Movie Review: The Irishman
The Irishman is the story of Frank Sheeran who from the 1960s on was a middleman between the Italian mob and union leader Jimmy Hoffa. In that time he was an enforcer, a union chapter president, father, and bodyguard. The film stars Robert De Niro, Joe Pesci, and Al Pacino. It is directed by Martin Scorsese.
All my life I've waited to see a three hour plus movie that could hold my attention the entire time. That's a paraphrase of the first line from Goodfellas, but you get the idea. It's so rare to be excited for and enrapt by a long movie. Despite people's willingness to binge watch episodes of television for hours on end, to get someone to watch a continuous narrative for over three hours is like getting a kid to leave a toy store without anything in hand. Yet, I'm very glad I got to spend that time seeing The Irishman at a theater. At home I'd be utterly distracted and would have missed some of the subtleties in Scorsese's quiet epic.
Even after a five decade career, Martin Scorsese still has a few tricks up his sleeve. He's been no stranger to tracking shots with several brilliant moves throughout the years, but his work with Rodrigo Prieto, who has been with him for his last three features, Scorsese has some of the most dynamic shots of his career. Not to mention Thelma Schoonmaker the editor who has been with Scorsese since Who's That Knocking On My Door is just as perfect as ever.
I particularly love a sequence where a character is on her way out to her car. It's a wordless scene with only some voice over. We track her through the office, cut to the car just outside. Then we're with her in the car, shot from below as she has a realization after putting the key in the ignition. Smash cut to an earlier car bomb, smash cut back to her shaking hand on the keys and those tense seconds before she turns the ignition. It's one of many, many incredible sequences that is a perfect melding of technical prowess on all fronts.
That all starts with the script. Steve Zaillian has been a prestige screenwriter for decades, but never before have I liked a script he's done as much as this one. Every bit of dialogue, every mood and sense of setting is just wonderful. And it's funny. Genuinely funny and not in an "I'm laughing because I'm uncomfortable" way, but because of weird misunderstandings that don't escalate, but are talked through almost in a halting, but still beautifully produced way. Though, his most interesting touch is that of the presence of Frank's daughter, Peggy.
Early on in the film we see the beginnings of Frank's strained relationship with Peggy as he beats a shopkeeper who pushes Peggy. Throughout the film, Peggy stares at her father. She waits to see his reaction to news items. She's watching him, almost like a conscience, ever present and weighing on his mind. She isn't given much to do in the film even as her adult self is played by the criminally underutilized Anna Paquin, but she works as this specter of guilt hanging over Frank.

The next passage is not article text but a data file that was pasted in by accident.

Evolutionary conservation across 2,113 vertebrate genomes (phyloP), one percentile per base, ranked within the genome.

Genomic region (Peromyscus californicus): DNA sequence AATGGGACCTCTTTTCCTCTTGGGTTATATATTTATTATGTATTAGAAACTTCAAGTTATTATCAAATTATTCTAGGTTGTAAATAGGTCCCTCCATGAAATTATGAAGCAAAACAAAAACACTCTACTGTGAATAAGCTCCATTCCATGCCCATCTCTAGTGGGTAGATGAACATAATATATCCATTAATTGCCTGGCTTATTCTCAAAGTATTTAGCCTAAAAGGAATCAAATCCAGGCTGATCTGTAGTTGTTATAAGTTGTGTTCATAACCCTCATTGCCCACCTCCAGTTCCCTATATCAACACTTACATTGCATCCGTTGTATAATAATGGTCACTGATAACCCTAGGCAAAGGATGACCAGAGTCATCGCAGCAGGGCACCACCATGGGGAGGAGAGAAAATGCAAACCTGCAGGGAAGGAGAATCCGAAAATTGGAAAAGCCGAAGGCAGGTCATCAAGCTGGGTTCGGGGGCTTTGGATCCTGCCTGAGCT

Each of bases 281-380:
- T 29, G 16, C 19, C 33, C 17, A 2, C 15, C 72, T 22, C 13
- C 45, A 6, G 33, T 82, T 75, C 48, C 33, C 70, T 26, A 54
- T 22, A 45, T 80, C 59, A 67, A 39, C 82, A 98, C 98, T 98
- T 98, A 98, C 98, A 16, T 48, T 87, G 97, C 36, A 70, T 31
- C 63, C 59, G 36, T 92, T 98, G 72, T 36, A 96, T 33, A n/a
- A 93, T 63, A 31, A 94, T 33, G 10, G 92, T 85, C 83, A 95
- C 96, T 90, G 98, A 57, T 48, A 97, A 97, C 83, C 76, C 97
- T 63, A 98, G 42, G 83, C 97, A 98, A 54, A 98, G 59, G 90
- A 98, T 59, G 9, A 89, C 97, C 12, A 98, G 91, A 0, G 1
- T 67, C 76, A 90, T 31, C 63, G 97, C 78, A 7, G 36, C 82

That guilt and every action plays across Robert De Niro's face so well. He's able to emote everything on this quiet man's mind before he says it. The CGI de-aging didn't do too bad for him either. De Niro is a spectacular counterpoint to Al Pacino's bombast as union boss Jimmy Hoffa. Pacino's able to reign in his worst instincts as an actor into an incredible level of brilliance that's reminiscent of his early career performances. Of course though, The Irishman's MVP is the astonishingly, menacingly, wonderfully reserved Joe Pesci. He exudes the power of his character with every movement and emotion. It's a fantastically lovely thing to watch an actor comeback after that long of a break and slip into a role so wholly and completely. Pesci remains one of the greats despite his spotty career.
Do I wish there were more women with more to do? Absolutely. Do I wish that there weren't times when the audience I was with found a bit of staggering violence uproarious? You bet I do. Yet, do I wish to dissuade you from watching The Irishman? Not in the slightest. Martin Scorsese is the kind of filmmaker who I can respect after he makes a comment about the most popular film franchise of all time because he can turn around and make a masterpiece like The Irishman. When The Irishman makes its way onto your Netflix feed on Nov. 27th do yourself a favor and watch it. Watch it in one sitting and with no distractions. It deserves your attention and with it's quiet, confident filmmaking it will get it.